(Claritza Jimenez/The Washington Post)

Hundreds of parents converged on Rockville High School Tuesday night seeking assurances about student safety in their suburban Maryland school system after a 14-year-old girl was allegedly raped by two classmates, during school hours, in a boys’ bathroom.

Montgomery County school officials discussed security measures at the high school amid a wave of anger and frustration across the 159,000-student school system, Maryland’s largest, about the brutal attack last week on a freshman girl.

The meeting, which drew parents and community members from far beyond Rockville High, was closed to reporters. School officials posted a recording of the session on Wednesday for the public to hear.

As parents and others exited Tuesday night, many said they were not satisfied with the answers they got from school officials.

“I thought it was just a lot of political speak,” said Rob Sisco, a parent of three school system graduates who has grandchildren who may attend Rockville High. “I felt they really weren’t addressing the issue, and the crime that happened.”

Henry E. Sanchez-Milian (Montgomery County Police)

Sisco, interviewed across the street from the school, said he would have liked more conversation about how the school system places undocumented students - as the two suspects were - in schools and follows their adjustment process.

Some parents complained about the security measures school officials described at the meeting. The school has 105 surveillance cameras, but most are not monitored in real time and are used primarily to view incidents after the fact, officials said. The school, with about 1,300 students, has five non-police security staff and one school resource officer.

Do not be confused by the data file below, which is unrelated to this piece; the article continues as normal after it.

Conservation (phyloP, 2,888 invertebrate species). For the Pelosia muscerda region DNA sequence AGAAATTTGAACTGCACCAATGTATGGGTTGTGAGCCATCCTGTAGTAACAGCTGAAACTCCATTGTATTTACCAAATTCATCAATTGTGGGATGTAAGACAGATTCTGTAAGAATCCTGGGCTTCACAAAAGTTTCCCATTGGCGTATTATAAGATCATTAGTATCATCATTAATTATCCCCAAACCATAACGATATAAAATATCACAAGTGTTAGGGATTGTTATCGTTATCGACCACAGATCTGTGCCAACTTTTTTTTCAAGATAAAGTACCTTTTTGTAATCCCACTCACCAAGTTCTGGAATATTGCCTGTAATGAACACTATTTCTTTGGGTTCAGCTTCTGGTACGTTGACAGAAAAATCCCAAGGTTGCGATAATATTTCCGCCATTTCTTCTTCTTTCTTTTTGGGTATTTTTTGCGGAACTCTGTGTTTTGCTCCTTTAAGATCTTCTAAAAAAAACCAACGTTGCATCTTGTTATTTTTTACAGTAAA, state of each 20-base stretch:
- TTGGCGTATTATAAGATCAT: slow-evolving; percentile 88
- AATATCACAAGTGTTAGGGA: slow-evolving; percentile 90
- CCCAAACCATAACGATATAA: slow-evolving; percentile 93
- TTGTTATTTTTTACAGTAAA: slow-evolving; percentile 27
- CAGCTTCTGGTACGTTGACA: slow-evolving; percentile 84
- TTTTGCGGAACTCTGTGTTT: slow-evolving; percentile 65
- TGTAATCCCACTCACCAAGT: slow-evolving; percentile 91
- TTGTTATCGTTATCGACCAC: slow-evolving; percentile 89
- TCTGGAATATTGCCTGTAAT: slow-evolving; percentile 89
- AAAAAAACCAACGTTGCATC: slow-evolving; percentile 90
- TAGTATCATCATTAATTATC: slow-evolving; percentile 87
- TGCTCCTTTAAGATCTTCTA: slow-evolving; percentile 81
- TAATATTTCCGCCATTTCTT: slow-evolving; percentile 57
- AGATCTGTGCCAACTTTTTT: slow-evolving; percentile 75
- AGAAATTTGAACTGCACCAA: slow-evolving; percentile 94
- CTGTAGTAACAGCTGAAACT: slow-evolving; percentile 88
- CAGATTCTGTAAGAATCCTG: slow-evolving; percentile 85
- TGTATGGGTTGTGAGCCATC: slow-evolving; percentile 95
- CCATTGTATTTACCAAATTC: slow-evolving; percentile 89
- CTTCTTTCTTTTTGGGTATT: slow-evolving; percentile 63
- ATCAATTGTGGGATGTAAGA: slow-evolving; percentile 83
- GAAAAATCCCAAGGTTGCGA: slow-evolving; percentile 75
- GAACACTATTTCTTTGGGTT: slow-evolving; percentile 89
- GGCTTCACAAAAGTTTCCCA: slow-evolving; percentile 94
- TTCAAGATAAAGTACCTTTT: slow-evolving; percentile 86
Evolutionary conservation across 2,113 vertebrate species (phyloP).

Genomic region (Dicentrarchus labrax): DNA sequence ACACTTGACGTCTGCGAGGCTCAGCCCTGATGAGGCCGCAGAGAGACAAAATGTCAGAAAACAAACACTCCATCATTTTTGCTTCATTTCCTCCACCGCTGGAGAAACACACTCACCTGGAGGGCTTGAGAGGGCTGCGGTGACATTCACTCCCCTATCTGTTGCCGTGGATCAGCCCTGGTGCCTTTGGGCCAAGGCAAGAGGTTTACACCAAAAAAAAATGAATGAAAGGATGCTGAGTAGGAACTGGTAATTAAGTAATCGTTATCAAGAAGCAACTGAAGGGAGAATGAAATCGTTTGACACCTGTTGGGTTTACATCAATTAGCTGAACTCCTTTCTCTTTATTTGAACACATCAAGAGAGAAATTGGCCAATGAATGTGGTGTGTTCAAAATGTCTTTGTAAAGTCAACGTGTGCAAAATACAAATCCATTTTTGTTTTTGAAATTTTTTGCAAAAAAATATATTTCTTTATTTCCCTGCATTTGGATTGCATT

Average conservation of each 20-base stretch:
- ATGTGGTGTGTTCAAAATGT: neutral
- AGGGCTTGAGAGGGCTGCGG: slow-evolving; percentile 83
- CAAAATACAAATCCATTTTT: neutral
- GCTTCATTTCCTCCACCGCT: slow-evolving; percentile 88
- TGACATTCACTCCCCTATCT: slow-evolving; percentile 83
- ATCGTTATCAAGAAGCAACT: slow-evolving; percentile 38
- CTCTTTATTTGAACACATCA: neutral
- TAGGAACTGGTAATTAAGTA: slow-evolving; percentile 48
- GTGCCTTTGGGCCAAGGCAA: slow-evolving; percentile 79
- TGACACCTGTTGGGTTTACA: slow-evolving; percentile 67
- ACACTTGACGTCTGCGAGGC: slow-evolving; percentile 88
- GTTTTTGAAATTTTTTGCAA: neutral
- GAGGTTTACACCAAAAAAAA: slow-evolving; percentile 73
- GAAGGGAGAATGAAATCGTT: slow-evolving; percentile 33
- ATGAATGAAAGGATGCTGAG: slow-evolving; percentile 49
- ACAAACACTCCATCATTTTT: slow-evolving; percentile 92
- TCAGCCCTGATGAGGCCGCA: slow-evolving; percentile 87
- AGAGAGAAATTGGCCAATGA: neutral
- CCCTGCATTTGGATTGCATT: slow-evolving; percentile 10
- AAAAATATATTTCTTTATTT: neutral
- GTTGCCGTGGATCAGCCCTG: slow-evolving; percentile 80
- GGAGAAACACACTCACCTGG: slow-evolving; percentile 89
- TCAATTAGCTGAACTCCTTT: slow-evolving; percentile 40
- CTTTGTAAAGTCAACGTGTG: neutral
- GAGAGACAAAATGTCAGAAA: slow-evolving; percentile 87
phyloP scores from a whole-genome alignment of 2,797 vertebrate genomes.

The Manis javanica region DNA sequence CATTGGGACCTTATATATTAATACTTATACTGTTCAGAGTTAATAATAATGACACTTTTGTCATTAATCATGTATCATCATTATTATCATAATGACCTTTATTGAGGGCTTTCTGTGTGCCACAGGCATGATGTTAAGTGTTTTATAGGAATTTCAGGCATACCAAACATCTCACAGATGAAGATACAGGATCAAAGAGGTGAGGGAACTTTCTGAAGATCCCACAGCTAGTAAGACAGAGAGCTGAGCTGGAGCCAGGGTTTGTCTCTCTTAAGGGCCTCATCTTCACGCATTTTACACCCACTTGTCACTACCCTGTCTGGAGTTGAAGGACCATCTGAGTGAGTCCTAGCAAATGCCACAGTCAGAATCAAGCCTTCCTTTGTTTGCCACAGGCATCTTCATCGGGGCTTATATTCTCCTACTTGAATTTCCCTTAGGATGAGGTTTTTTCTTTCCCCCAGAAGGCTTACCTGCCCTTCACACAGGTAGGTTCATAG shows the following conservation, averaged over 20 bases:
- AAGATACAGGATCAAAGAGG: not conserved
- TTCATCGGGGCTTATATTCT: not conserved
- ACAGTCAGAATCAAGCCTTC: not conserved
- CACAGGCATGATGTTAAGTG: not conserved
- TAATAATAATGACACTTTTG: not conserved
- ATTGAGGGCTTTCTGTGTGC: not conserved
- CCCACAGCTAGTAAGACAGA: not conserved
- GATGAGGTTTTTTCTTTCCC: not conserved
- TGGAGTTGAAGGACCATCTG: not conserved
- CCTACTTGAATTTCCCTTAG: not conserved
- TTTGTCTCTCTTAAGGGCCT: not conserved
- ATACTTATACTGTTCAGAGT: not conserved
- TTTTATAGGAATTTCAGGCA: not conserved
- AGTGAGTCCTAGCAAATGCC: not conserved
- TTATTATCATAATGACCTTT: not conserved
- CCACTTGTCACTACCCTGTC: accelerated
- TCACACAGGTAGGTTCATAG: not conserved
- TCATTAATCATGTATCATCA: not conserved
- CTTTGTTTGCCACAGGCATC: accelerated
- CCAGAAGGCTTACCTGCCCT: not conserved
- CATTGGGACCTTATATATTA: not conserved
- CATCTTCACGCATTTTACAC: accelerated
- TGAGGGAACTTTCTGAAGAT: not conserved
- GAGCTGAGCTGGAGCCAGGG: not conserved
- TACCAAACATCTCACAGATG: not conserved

“We’re just appalled that this happened to a girl in the public school system,” said Jayne Quilligan, a resident of Rockville who does not have children in the school but said her nieces are of similar age. “Where were the normal things you have in a hallway, like hall monitors?”

Others focused on the students who were arrested in the attack: Jose O. Montano, 17, and Henry Sanchez-Milian, 18, undocumented immigrants who started at Rockville High this school year. Police have said they have no evidence the suspects are associated with gangs and that they have no past criminal offenses in the county.

“It sounds like they’re not looking at the real problem,” said Sheldon Sacks, a parent of two Rockville High graduates. “You don’t really know how many illegal immigrants are in school. If you have a lot of people who are not equipped to be in school, they should have a special school and then they would have individuals the same age. When you have kids who don’t know English and you put them in with kids who are trying to learn other things, you’re degrading the school system.”

Montgomery schools Superintendent Jack Smith said at a news conference earlier in the evening Tuesday that the school system accepts all children who come to its doors, in keeping with U.S. Supreme Court precedent.

Patricia Spigner, of Gaithersburg, whose three children are grown, held a poster displaying her views as parents met across the street in Rockville High School Tuesday to discuss an alleged rape at the school. (Donna St. George/TWP)

He said other Maryland school systems, and all, or virtually all, public school districts nationally take the same approach.

After the meeting at Rockville High, a string of parents complained that Smith had at one point referred to the brutal rape as “an event.”

“It was a tragedy, not an event,” one parent said as he walked out, echoing several others.

Schools spokesman Derek Turner said the schools chief “chose the wrong word, and it does not convey how he feels about the tragedy.”

School officials estimated that 600 to 700 people attended the meeting, which was planned as a PTSA meeting. They said PTSA leaders decided to close the gathering to reporters. Security was so tight that reporters were barred from the school’s parking lot and directed to stand on the other side of Baltimore Road.

Across the street from the school, a couple dozen people turned out to demonstrate about the case. Some voiced concerns about undocumented immigrants, holding signs with slogans like, “Safety not sanctuary!”